Oh my goodnesss, there are a lot of bliss ball recipes out there! None of them were quite what I was after, so I took the elements of each that suited me and turned them into this recipe, which has gone down very well in our house and beyond. At the bottom of the post I’ve included links to the recipes I found most helpful.

The key to its success is the protein punch of chickpeas (garbanzo beans). It makes them a bit creamier and fudgier, and means that nutritionally, they’re covering more bases. I’ve done two batches with different amounts of the fruit, and they work pretty much however you want to do them. It’s a very forgiving mixture, so add or subtract according to your own preferences and the contents of your cupboards, and enjoy.

Back to that list of values from earlier. This recipe seemed worth sharing because of how it met those criteria, so let me show my working:

  • My four-year-old was genuinely helpful in making these. With his London Buses apron on, he got all the ingredients out, helped measure them into the food processor, did all the pulsing, and then rolled the balls with me. It was the most successful kitchen helping I’ve done with him (in terms of my blood pressure!)
  • From a natural learning perspective, that meant that he engaged in reading, problem-solving, mathematical measuring and conversions, fine motor skills and teamwork.
  • I haven’t found any fairtrade cocoa in Thailand (still looking!). If we were making these from our pantry supplies in New Zealand, most of the ingredients would come either from Trade Aid, our local organic shop, or a bulk bin shop, to minimise packaging. I’m sorry to say I haven’t managed to source many baking ingredients here that contribute any of those good things. It’s on my mind.
  • On the other hand, these balls are replacing (non-fairtrade) chocolate in my daily life at the moment, so making these is cheaper, healthier, and reduces the money I’m sending to dodgy chocolatiers (because there’s no fairtrade chocolate available here and I’m not virtuous enough to go cold turkey.)
  • The recipe is vegan, so there are no animal products.
  • It’s good for everyone currently in our lives here, in terms of dietary requirements – dairy-free and gluten-free if you use gf oats. I’ll make them without nuts when a nut-allergic friend returns from overseas in a few months.
  • From a nutrition perspective, I really like what every ingredient (though one online analyser warned about the alcohol content from the vanilla essence!) contributes. There’s protein from the chickpeas, whole grain fibre and heart benefits from the oats, a range of vitamins, minerals and other nutrients from the dates and raspberries, good fats from the nuts. The cocoa helps make them rich enough that you don’t actually inhale the entire plate in one go.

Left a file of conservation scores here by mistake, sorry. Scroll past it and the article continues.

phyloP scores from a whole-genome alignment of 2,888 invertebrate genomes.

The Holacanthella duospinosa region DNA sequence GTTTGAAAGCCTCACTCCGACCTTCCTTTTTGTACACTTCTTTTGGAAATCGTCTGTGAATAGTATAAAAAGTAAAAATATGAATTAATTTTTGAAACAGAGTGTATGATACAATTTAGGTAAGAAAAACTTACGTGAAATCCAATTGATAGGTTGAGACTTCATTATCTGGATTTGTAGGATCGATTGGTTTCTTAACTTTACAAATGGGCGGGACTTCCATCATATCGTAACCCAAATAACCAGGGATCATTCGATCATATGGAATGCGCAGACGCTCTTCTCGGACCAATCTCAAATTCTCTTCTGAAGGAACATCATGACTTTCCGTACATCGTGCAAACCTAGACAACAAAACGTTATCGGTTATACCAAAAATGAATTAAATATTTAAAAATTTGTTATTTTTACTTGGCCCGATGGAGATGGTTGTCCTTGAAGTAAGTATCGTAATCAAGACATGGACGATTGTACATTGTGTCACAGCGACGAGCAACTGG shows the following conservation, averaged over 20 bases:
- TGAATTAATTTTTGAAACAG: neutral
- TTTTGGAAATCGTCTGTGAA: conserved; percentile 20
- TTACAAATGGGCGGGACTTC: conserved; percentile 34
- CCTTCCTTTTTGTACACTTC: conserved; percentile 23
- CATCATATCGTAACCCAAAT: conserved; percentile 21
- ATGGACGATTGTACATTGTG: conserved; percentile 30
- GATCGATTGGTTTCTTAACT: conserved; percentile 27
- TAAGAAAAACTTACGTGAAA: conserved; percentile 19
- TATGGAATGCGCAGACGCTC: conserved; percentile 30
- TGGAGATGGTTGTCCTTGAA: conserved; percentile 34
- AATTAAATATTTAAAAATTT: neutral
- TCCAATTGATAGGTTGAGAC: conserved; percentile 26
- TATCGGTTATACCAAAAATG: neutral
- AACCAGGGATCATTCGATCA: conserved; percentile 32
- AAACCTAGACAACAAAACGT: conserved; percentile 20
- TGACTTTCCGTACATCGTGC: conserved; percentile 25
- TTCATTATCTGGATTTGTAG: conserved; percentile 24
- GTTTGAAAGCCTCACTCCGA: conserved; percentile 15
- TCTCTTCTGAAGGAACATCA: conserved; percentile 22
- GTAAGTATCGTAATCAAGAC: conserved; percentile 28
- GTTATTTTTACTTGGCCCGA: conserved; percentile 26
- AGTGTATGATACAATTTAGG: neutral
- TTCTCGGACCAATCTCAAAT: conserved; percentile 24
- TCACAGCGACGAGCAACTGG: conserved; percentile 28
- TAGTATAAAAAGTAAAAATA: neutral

• They’re yum! The four-year-old said he didn’t like them – but only after he’d eaten SIX, so I’m taking that with a grain of salt, and he approved of the second batch, which had more raspberries.

 

Recipe for delicious chocolate raspberry bliss balls, packed with extra protein and no junk | Sacraparental.com

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Protein-Packed Chocolate Raspberry Bliss Balls

Ingredients: plain list

Makes about 40 small balls

2 cups rolled oats

1.5 cups/1 can cooked chickpeas

8-16 dried dates (a quarter of a cup or so)

.5 cup almonds

4 tablespoons cocoa

2 teaspoons vanilla essence

1-2 cups raspberries (frozen or fresh)

 

Recipe for delicious chocolate raspberry bliss balls, packed with extra protein and no junk | Sacraparental.com

 

Ingredients: with notes and substitutions

2 cups rolled oats

  • Vary the amount at will; I’ve made these with 1.5 cups and 3 cups.
  • Substitute any other grain or nut. I read one recipe where someone made bliss balls with cooked quinoa.

1.5 cups/1 can cooked chickpeas

8-16 dried dates (a quarter of a cup or so)

  • I made the first batch with 16 dates and the second with 8. It’s all about how sweet you want them.
  • Remember the dates are spread over 40 balls, so it’s not a huge amount per ball.
  • People who are aiming for very low fructose: I reckon proportionally dates are still fine in this recipe, and they add all sorts of other nutrients, like fibre and iron, but if you’d rather not go near them, you can substitute your sweetener of choice, and just add or subtract some of the oats to get the mix to the consistency you want.